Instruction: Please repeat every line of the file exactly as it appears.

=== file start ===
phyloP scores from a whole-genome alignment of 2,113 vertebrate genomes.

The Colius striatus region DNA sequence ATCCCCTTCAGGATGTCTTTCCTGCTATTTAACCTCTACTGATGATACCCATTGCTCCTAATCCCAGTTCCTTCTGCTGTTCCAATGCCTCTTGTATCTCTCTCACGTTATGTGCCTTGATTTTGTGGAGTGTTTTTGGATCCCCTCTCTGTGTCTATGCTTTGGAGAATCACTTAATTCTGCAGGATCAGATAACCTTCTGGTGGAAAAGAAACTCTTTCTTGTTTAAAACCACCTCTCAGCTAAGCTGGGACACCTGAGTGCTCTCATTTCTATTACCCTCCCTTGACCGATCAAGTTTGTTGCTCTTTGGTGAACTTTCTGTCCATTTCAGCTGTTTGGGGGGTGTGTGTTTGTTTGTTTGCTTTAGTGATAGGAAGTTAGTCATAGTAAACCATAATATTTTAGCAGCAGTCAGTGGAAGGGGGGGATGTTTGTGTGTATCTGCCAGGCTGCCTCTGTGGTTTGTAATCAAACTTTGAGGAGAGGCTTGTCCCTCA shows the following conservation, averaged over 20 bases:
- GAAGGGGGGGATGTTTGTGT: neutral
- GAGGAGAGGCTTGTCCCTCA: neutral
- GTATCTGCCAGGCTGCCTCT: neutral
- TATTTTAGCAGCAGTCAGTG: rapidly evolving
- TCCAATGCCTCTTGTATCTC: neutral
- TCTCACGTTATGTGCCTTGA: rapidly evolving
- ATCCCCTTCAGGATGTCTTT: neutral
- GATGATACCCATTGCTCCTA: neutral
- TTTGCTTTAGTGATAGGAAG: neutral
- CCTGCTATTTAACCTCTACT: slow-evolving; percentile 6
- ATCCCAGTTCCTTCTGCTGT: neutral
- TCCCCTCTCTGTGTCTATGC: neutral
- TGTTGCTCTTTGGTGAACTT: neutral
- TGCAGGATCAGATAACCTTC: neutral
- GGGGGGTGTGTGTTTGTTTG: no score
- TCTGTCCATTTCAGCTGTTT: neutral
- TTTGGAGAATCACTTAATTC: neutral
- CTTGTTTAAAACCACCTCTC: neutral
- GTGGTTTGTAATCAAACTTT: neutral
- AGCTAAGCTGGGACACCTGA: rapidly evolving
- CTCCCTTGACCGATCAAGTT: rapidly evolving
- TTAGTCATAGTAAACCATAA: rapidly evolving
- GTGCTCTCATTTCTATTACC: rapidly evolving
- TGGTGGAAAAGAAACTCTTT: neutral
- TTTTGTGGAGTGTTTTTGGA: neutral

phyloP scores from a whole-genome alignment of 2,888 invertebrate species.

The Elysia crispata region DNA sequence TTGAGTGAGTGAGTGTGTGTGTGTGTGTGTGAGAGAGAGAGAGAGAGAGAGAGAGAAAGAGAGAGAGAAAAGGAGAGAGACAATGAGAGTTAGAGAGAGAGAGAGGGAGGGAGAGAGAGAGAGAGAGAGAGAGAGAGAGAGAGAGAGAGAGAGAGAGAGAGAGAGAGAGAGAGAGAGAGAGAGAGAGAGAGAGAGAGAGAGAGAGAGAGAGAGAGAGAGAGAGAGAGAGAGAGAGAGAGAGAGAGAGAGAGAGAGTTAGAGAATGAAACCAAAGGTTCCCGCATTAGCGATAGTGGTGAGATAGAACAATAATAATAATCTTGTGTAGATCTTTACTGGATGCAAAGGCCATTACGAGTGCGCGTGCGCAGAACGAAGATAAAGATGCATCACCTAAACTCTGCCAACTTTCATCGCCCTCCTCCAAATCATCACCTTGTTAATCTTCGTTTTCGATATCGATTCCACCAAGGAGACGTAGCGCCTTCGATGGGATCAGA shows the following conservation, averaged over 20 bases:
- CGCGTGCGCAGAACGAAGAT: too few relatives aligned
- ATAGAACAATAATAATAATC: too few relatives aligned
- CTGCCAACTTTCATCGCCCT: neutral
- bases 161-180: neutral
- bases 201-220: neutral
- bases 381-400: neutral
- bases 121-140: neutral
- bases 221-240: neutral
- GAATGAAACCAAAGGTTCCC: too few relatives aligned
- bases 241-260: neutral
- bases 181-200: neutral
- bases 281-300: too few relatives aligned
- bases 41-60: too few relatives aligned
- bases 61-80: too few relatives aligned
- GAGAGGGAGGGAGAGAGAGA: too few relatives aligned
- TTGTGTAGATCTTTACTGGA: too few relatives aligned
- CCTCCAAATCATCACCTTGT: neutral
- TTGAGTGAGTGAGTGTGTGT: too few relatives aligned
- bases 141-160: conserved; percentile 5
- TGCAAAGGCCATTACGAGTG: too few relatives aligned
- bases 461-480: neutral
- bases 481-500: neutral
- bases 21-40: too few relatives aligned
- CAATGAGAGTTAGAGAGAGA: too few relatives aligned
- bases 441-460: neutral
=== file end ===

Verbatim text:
phyloP scores from a whole-genome alignment of 2,113 vertebrate genomes.

The Colius striatus region DNA sequence ATCCCCTTCAGGATGTCTTTCCTGCTATTTAACCTCTACTGATGATACCCATTGCTCCTAATCCCAGTTCCTTCTGCTGTTCCAATGCCTCTTGTATCTCTCTCACGTTATGTGCCTTGATTTTGTGGAGTGTTTTTGGATCCCCTCTCTGTGTCTATGCTTTGGAGAATCACTTAATTCTGCAGGATCAGATAACCTTCTGGTGGAAAAGAAACTCTTTCTTGTTTAAAACCACCTCTCAGCTAAGCTGGGACACCTGAGTGCTCTCATTTCTATTACCCTCCCTTGACCGATCAAGTTTGTTGCTCTTTGGTGAACTTTCTGTCCATTTCAGCTGTTTGGGGGGTGTGTGTTTGTTTGTTTGCTTTAGTGATAGGAAGTTAGTCATAGTAAACCATAATATTTTAGCAGCAGTCAGTGGAAGGGGGGGATGTTTGTGTGTATCTGCCAGGCTGCCTCTGTGGTTTGTAATCAAACTTTGAGGAGAGGCTTGTCCCTCA shows the following conservation, averaged over 20 bases:
- GAAGGGGGGGATGTTTGTGT: neutral
- GAGGAGAGGCTTGTCCCTCA: neutral
- GTATCTGCCAGGCTGCCTCT: neutral
- TATTTTAGCAGCAGTCAGTG: rapidly evolving
- TCCAATGCCTCTTGTATCTC: neutral
- TCTCACGTTATGTGCCTTGA: rapidly evolving
- ATCCCCTTCAGGATGTCTTT: neutral
- GATGATACCCATTGCTCCTA: neutral
- TTTGCTTTAGTGATAGGAAG: neutral
- CCTGCTATTTAACCTCTACT: slow-evolving; percentile 6
- ATCCCAGTTCCTTCTGCTGT: neutral
- TCCCCTCTCTGTGTCTATGC: neutral
- TGTTGCTCTTTGGTGAACTT: neutral
- TGCAGGATCAGATAACCTTC: neutral
- GGGGGGTGTGTGTTTGTTTG: no score
- TCTGTCCATTTCAGCTGTTT: neutral
- TTTGGAGAATCACTTAATTC: neutral
- CTTGTTTAAAACCACCTCTC: neutral
- GTGGTTTGTAATCAAACTTT: neutral
- AGCTAAGCTGGGACACCTGA: rapidly evolving
- CTCCCTTGACCGATCAAGTT: rapidly evolving
- TTAGTCATAGTAAACCATAA: rapidly evolving
- GTGCTCTCATTTCTATTACC: rapidly evolving
- TGGTGGAAAAGAAACTCTTT: neutral
- TTTTGTGGAGTGTTTTTGGA: neutral

phyloP scores from a whole-genome alignment of 2,888 invertebrate species.

The Elysia crispata region DNA sequence TTGAGTGAGTGAGTGTGTGTGTGTGTGTGTGAGAGAGAGAGAGAGAGAGAGAGAGAAAGAGAGAGAGAAAAGGAGAGAGACAATGAGAGTTAGAGAGAGAGAGAGGGAGGGAGAGAGAGAGAGAGAGAGAGAGAGAGAGAGAGAGAGAGAGAGAGAGAGAGAGAGAGAGAGAGAGAGAGAGAGAGAGAGAGAGAGAGAGAGAGAGAGAGAGAGAGAGAGAGAGAGAGAGAGAGAGAGAGAGAGAGAGAGAGAGAGTTAGAGAATGAAACCAAAGGTTCCCGCATTAGCGATAGTGGTGAGATAGAACAATAATAATAATCTTGTGTAGATCTTTACTGGATGCAAAGGCCATTACGAGTGCGCGTGCGCAGAACGAAGATAAAGATGCATCACCTAAACTCTGCCAACTTTCATCGCCCTCCTCCAAATCATCACCTTGTTAATCTTCGTTTTCGATATCGATTCCACCAAGGAGACGTAGCGCCTTCGATGGGATCAGA shows the following conservation, averaged over 20 bases:
- CGCGTGCGCAGAACGAAGAT: too few relatives aligned
- ATAGAACAATAATAATAATC: too few relatives aligned
- CTGCCAACTTTCATCGCCCT: neutral
- bases 161-180: neutral
- bases 201-220: neutral
- bases 381-400: neutral
- bases 121-140: neutral
- bases 221-240: neutral
- GAATGAAACCAAAGGTTCCC: too few relatives aligned
- bases 241-260: neutral
- bases 181-200: neutral
- bases 281-300: too few relatives aligned
- bases 41-60: too few relatives aligned
- bases 61-80: too few relatives aligned
- GAGAGGGAGGGAGAGAGAGA: too few relatives aligned
- TTGTGTAGATCTTTACTGGA: too few relatives aligned
- CCTCCAAATCATCACCTTGT: neutral
- TTGAGTGAGTGAGTGTGTGT: too few relatives aligned
- bases 141-160: conserved; percentile 5
- TGCAAAGGCCATTACGAGTG: too few relatives aligned
- bases 461-480: neutral
- bases 481-500: neutral
- bases 21-40: too few relatives aligned
- CAATGAGAGTTAGAGAGAGA: too few relatives aligned
- bases 441-460: neutral